Nevernight by Jay Kristoff
Published by: Thomas Dunne on August 9th, 2016
Next in Series: Godsgrave (The Nevernight Chronicles #2)
Others by Author: Stormdancer (The Lotus Wars), Illuminae (The Illuminae Files)
In a land where three suns almost never set, a fledgling killer joins a school of assassins, seeking vengeance against the powers who destroyed her family.
Daughter of an executed traitor, Mia Corvere is barely able to escape her father’s failed rebellion with her life. Alone and friendless, she hides in a city built from the bones of a dead god, hunted by the Senate and her father’s former comrades. But her gift for speaking with the shadows leads her to the door of a retired killer, and a future she never imagined.
Now, Mia is apprenticed to the deadliest flock of assassins in the entire Republic—the Red Church. If she bests her fellow students in contests of steel, poison and the subtle arts, she’ll be inducted among the Blades of the Lady of Blessed Murder, and one step closer to the vengeance she desires. But a killer is loose within the Church’s halls, the bloody secrets of Mia’s past return to haunt her, and a plot to bring down the entire congregation is unfolding in the shadows she so loves.
Don’t ask me why I took so long to read this, because I have no answer for you. I just know it took me almost an entire month and that’s how long it took me to read A Game of Thrones, a book whose author either seems to have an aversion to listening to his editor or who takes so long to write that by the time his editor gets a hold of his manuscript, they have little to no time to do any actual editing.
I am late to the Nevernight train (despite my friends’ frustration), but I knew I would like it if I just read it. From the beginning, I already loved the writing, and the footnotes added so much world building and detail that I am not sure how Jay Kristoff came up with it all on his own. My only issue is that the first 150 pages took an absurdly long time to get through. The flashbacks at the start seemed unnecessary to the story, even as I loved the parallels to the present and even as I understand that this was setting up the format for later. I get all of that, but it didn’t make the first 150 pages any easier. We spent too long on a boat, then too long in an inn, then far too long travelling through the desert with no real end in sight.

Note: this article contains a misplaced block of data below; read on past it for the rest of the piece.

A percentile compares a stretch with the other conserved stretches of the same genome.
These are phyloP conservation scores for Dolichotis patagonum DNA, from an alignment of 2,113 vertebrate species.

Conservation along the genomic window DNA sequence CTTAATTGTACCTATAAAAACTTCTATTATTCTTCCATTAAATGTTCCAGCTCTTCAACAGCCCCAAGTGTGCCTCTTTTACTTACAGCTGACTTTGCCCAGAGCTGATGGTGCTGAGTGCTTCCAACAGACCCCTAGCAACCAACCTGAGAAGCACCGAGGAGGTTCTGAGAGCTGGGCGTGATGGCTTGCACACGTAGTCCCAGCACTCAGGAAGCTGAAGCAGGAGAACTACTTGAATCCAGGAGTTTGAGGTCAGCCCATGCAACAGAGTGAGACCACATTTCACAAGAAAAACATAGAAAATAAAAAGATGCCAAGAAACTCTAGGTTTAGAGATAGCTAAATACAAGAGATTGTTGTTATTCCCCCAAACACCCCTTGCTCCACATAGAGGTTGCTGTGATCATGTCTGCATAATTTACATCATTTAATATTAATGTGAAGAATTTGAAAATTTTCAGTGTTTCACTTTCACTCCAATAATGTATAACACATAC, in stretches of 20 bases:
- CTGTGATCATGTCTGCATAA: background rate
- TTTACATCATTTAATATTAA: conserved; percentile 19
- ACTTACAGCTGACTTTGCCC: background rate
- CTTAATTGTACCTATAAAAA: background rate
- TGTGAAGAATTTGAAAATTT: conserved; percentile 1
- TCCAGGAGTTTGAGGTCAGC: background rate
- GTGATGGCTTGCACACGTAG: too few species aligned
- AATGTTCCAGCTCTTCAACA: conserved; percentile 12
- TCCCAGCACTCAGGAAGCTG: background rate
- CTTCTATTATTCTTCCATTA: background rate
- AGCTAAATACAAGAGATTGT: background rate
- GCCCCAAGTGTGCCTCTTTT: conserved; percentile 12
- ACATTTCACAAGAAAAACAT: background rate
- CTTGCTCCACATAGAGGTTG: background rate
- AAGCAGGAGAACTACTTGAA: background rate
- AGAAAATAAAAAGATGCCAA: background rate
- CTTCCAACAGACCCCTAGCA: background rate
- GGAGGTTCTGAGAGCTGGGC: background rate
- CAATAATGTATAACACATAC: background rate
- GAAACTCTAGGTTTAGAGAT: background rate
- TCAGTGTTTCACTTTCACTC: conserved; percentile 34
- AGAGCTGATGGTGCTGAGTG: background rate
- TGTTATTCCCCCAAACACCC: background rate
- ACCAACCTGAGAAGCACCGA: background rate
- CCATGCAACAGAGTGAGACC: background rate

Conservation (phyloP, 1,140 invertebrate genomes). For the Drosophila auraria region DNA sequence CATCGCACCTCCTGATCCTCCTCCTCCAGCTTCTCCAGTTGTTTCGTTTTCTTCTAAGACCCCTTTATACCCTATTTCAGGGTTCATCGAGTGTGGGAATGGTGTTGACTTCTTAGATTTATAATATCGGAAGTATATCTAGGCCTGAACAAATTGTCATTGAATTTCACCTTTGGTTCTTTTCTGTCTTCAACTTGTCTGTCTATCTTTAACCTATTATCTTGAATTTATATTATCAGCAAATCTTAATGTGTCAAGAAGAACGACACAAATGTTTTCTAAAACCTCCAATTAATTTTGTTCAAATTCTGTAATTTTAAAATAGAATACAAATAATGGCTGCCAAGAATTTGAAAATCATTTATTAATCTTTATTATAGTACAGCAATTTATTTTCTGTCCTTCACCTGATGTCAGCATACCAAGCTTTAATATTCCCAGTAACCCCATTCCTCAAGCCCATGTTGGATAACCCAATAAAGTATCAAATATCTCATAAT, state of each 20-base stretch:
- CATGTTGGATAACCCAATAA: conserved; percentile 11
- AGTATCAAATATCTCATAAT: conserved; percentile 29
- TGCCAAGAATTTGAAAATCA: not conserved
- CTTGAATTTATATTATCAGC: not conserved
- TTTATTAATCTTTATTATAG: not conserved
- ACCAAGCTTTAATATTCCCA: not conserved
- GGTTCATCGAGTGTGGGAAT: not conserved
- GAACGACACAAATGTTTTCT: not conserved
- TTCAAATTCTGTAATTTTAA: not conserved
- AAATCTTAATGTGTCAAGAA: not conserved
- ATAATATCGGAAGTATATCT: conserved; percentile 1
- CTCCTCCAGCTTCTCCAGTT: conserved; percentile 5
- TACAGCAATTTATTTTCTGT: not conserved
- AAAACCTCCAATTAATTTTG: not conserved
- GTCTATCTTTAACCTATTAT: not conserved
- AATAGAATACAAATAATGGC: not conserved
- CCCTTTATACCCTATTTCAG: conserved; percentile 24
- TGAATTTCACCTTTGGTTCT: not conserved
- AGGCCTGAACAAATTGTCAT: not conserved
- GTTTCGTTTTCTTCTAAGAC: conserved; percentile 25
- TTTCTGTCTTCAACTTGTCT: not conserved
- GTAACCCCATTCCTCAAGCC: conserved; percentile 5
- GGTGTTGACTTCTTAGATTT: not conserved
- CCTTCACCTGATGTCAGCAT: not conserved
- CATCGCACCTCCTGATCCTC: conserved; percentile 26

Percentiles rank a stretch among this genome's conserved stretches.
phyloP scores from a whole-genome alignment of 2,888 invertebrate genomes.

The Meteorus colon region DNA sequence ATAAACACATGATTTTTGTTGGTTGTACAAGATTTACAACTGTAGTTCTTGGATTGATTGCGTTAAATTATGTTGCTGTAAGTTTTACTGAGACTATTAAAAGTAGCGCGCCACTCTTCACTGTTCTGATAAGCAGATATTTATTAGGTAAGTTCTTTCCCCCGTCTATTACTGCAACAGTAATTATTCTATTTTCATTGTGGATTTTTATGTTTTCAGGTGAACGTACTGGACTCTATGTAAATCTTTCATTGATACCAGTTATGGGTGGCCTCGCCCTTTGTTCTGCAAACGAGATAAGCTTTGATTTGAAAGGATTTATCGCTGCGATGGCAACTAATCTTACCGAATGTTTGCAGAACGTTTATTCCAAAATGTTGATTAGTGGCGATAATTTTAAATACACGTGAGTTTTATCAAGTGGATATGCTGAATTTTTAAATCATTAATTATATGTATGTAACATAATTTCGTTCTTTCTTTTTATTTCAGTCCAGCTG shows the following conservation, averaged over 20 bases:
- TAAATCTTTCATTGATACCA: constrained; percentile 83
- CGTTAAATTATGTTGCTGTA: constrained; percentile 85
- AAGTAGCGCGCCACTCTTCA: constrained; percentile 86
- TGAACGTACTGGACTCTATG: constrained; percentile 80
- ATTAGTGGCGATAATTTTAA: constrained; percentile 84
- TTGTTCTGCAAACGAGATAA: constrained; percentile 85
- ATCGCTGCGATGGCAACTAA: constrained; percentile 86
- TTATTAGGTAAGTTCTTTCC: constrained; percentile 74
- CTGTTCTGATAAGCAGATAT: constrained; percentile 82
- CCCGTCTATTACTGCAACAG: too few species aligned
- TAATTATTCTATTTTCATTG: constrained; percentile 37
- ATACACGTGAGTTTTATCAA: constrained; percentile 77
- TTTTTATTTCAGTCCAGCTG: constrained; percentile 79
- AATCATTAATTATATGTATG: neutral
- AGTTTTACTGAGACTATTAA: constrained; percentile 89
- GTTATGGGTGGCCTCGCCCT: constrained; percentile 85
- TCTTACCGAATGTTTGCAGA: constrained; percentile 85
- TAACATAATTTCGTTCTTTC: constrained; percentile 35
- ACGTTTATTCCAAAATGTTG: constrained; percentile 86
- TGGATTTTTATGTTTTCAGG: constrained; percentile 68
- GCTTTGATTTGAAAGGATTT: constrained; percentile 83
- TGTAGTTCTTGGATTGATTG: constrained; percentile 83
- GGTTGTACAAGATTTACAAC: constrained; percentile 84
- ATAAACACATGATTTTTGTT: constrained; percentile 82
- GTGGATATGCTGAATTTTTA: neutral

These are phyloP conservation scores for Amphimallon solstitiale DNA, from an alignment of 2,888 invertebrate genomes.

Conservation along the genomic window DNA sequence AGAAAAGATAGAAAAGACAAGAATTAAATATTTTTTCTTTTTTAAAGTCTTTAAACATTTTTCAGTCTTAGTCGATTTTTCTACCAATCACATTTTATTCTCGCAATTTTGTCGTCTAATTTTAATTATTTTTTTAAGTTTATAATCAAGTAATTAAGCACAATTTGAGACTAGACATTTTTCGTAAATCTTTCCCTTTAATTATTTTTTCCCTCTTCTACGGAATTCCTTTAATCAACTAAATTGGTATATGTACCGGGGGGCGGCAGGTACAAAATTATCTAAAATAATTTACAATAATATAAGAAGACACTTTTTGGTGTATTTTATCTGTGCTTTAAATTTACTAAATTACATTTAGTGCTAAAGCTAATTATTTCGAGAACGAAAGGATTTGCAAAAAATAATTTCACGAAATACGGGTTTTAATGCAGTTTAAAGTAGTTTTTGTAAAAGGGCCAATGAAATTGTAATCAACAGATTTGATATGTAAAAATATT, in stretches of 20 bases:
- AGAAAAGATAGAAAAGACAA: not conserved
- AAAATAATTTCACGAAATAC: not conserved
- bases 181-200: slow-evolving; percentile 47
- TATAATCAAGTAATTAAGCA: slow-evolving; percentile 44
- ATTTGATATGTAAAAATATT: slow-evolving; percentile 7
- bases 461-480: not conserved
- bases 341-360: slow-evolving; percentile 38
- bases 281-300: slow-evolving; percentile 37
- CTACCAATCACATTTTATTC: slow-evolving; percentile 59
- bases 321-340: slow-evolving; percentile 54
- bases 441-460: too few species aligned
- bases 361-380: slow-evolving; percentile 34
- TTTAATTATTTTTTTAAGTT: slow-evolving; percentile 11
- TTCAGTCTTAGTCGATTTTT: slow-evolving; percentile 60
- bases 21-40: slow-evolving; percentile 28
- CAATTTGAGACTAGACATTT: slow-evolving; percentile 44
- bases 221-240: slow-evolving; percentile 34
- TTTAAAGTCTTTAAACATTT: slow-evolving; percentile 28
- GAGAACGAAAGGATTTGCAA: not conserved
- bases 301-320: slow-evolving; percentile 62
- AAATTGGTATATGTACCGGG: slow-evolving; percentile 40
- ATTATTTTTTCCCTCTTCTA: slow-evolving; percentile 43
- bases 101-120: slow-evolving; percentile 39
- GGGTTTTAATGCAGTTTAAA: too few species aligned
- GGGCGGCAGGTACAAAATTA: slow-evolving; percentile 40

I think if I cared about Mia and Tric during these 150 pages I would have been okay with the slowness, but unfortunately I really only grew attached to them around when they find
Assassin Hogwarts the school. I loved their banter, and Mia was always sarcastic and wonderful, and Jay Kristoff’s writing was so over-the-top and hilarious that I was still interested, but it just took a while to actually care whether these characters lived or died.
But by the end I just wanted them to be safe from harm forever. And no one is, because Jay Kristoff is evil.
I know I’ve already mentioned this, but can I say again how much I loved the footnotes? I really loved the footnotes. They were so funny and ridiculous that I laughed out loud at least once per chapter. And the writing was also hilarious and wonderful and weird. This book needs more hype than it has gotten. Plus the fantasy and magic and things were just cool. I love how much mystery there is around everything, and although I somehow ended with more questions than I started, I am just excited to find out more. I should probably go buy Godsgrave soon.
Have you read Nevernight? If you have, please let me know who you think the narrator is because I’ve thought about this for far longer than it warrants and I have several theories.